This succulent roast chicken is herbaceous and a little spicy, with a sweet-tart, caramelized. The magic is in the dry cure.
MauiJim has been whining for chicken for weeks. WHINING! LIKE A BIG FAT BABY! Since a day or so after he ate all of the last batch of LunaCafe’s Spicy Fried Chicken, in fact.
“When are you going to make chicken again?” (simple request)
“I really love your chicken.” (flattery)
“You make the best chicken in the entire world.” (more flattery)
“How come there’s no chicken around here?” (guilt)
“I’m going to the grocery store to buy a roast chicken.” (more guilt)
“I did a keyword search and chicken is the number 1 food people search for.” (cunning!)
In case you missed all the hoopla on Twitter, my fried chicken won the Twitter 2009 Fried Chicken Throw Down. That post, however, was no slam dunk. I salt-cured, coated, and fried 3 batches of chicken before I was satisfied with the end result. Thus, I really didn’t want to look at another chicken for awhile.
But it’s been a month, I love my man, and my man wants himself some chicken. Plus I must share this recipe with you while you still have plenty of summer picnics and twilight dinners on the patio ahead.
This is the kind of easy and memorable main course that’s perfect when temperatures begin to soar. It has a fresh summertime feel. It can just as easily be part of a potluck buffet or the star of a more formal meal.
In the latter case, I recently paired it with crumb coated wild mushroom and risotto cakes and the tiniest green beans bathed in brown butter and roasted garlic. It would also pair wonderfully with crispy, cheesy fried polenta. Or with a lightly dressed salad with a few crunchy, freshly made croutons.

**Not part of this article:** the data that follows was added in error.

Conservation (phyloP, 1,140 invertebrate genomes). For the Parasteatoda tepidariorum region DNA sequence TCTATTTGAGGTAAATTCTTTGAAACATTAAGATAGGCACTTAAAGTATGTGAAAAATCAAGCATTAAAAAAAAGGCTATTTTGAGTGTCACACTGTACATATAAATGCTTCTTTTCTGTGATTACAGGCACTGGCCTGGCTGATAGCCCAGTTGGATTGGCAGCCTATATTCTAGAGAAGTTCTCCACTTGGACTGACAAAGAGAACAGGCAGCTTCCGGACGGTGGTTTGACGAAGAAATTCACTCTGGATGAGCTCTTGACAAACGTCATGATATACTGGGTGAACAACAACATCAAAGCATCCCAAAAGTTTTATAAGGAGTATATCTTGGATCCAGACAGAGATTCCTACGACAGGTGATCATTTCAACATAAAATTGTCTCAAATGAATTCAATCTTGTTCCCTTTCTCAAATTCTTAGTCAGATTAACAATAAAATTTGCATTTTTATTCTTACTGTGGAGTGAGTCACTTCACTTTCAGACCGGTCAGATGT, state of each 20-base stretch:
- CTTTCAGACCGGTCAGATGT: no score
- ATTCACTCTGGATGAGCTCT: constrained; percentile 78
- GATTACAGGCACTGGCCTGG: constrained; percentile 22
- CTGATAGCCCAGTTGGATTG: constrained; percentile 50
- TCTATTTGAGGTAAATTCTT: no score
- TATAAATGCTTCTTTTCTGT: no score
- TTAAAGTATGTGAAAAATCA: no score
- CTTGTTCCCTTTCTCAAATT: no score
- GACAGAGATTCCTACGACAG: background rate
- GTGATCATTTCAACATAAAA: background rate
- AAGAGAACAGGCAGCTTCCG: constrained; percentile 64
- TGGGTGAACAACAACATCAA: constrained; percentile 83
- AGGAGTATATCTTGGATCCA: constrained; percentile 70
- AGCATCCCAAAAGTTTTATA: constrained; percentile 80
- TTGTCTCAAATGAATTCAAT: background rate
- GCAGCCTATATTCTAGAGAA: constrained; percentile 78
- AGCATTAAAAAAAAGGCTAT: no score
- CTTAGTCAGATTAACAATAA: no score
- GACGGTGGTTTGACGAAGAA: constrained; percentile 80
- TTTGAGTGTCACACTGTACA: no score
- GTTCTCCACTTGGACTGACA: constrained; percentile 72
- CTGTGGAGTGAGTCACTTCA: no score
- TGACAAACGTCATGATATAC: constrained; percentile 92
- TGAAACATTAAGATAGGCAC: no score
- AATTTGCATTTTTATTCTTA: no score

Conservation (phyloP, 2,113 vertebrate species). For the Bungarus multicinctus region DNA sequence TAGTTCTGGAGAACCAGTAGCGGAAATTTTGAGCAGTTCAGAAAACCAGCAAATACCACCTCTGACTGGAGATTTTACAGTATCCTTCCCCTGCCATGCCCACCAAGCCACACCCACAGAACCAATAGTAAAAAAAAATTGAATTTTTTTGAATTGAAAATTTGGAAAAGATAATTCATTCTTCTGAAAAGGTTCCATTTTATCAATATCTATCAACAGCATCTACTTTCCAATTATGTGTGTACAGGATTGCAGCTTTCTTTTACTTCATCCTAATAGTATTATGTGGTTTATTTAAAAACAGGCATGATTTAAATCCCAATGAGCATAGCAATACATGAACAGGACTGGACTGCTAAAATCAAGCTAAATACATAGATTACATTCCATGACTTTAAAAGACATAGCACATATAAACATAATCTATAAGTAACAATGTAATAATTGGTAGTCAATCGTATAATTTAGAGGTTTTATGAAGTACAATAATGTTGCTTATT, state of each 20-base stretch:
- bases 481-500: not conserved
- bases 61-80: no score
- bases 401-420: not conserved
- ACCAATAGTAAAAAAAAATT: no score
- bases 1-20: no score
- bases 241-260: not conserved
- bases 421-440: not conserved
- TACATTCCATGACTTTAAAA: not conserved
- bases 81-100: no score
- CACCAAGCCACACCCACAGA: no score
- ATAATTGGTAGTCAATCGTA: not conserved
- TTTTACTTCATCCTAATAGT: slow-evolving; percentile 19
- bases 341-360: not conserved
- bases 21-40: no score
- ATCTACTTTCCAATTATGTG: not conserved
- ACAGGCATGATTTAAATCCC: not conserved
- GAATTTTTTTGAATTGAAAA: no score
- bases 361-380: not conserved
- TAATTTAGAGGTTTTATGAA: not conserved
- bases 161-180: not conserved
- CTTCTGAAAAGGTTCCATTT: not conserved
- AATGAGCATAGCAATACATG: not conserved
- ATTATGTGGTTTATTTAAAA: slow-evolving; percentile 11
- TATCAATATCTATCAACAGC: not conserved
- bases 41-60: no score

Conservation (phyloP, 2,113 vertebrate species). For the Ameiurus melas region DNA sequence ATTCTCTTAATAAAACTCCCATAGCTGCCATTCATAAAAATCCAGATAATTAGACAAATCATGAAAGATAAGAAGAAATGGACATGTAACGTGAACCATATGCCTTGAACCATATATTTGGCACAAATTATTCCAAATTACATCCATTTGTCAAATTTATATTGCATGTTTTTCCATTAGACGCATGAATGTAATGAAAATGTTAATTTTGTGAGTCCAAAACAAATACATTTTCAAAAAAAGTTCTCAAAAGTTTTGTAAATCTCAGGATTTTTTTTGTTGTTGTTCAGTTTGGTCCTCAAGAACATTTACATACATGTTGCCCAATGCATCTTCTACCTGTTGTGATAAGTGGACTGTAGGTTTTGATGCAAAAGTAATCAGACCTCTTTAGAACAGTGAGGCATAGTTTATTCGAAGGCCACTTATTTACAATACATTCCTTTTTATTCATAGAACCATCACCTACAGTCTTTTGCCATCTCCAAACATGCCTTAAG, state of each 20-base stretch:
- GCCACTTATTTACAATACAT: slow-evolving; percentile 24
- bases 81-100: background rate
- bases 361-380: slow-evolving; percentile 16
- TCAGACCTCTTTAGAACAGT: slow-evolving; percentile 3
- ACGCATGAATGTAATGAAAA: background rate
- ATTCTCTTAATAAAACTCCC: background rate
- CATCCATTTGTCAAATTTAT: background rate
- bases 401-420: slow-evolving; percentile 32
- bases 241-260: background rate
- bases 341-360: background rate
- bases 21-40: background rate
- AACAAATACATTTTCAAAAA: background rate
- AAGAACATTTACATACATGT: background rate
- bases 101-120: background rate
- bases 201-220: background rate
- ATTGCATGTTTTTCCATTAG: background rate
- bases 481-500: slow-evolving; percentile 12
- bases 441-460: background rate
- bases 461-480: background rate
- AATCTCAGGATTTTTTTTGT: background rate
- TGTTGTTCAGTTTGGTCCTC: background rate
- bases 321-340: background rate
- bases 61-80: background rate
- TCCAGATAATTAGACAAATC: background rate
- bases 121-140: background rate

The magic here is in the dry cure. Don’t be tempted to skip it or to shorten the specified curing period. It takes at least 24 hours for the salt and spices to fully permeate the meat, resulting in the most flavorful and tender roast chicken imaginable. I think the effect is even more delectable after 48 hours.
For a 5-page dissertation on the dry-cure method, Judy Roger’s book, The Zuni Café Cookbook, is a must read. Like Judy, I was taught that salting meat before cooking it makes it tough, and I passed on that malarkey to countless culinary students over the years. But now I know better.
These days, I never cook chicken without dry curing or wet brining it first. MauiJim can tell the difference.
Fire-Spiced Chicken with Honey-Lemon Glaze
This succulent roast chicken is herbaceous and a little spicy, with a sweet-tart, caramelized glaze.
2 whole chicken fryers, cut into 4 breast-wing pieces and 4 thigh-drumstick pieces (remaining carcass reserved for making stock)
1 tablespoon smoked or regular Spanish paprika (mild)
2 teaspoons fine sea salt
2 teaspoons minced garlic
2 teaspoons minced fresh thyme
2 teaspoons minced fresh oregano
2 teaspoons dry mustard
1 teaspoon cayenne powder
1 teaspoon ground black pepper
Honey Lemon Glaze
½ cup wildflower honey (love Mech Apiaries Meadow honey, available at Pike Place Market)
2 tablespoons fresh lemon juice
1 tablespoon Dijon mustard
Two or more days before roasting, dry cure the chicken.
In a small bowl, combine all of the Dry Cure ingredients, and mix well.
Rinse the chicken quarters. Remove any extraneous fat, and pat completely dry with paper towels.
Sprinkle the dry cure mixture over the chicken pieces liberally (but don’t go overboard).
Arrange the chicken in a single layer on an wedged cookie sheet, cover with plastic wrap and foil, and refrigerate for 24-48 hours.
To glaze and roast the chicken, remove the chicken from the refrigerator and pat each piece dry.
Arrange chicken pieces on a lightly oiled wire rack set over a foil-lined, edged baking sheet.
In a small mixing bowl, whisk together the honey, lemon juice, and Dijon mustard.
Using a pastry brush, brush the glaze evenly over each chicken piece.
Roast at 350° for about 40 minutes, adding more glaze to the chicken pieces every 10 minutes or so.
Note The USDA’s Food Safety & Inspection Service recommends cooking chicken to a minimum internal temperature of 165°. I usually aim for 175 degrees. Test with an instant read thermometer at the meatiest part of the thigh. White meat cooks more quickly than dark meat, so remove the breast sections prior to the leg sections if necessary.
Serve hot or at room temperature.
Copyright 2009 Susan S. Bradley. All rights reserved.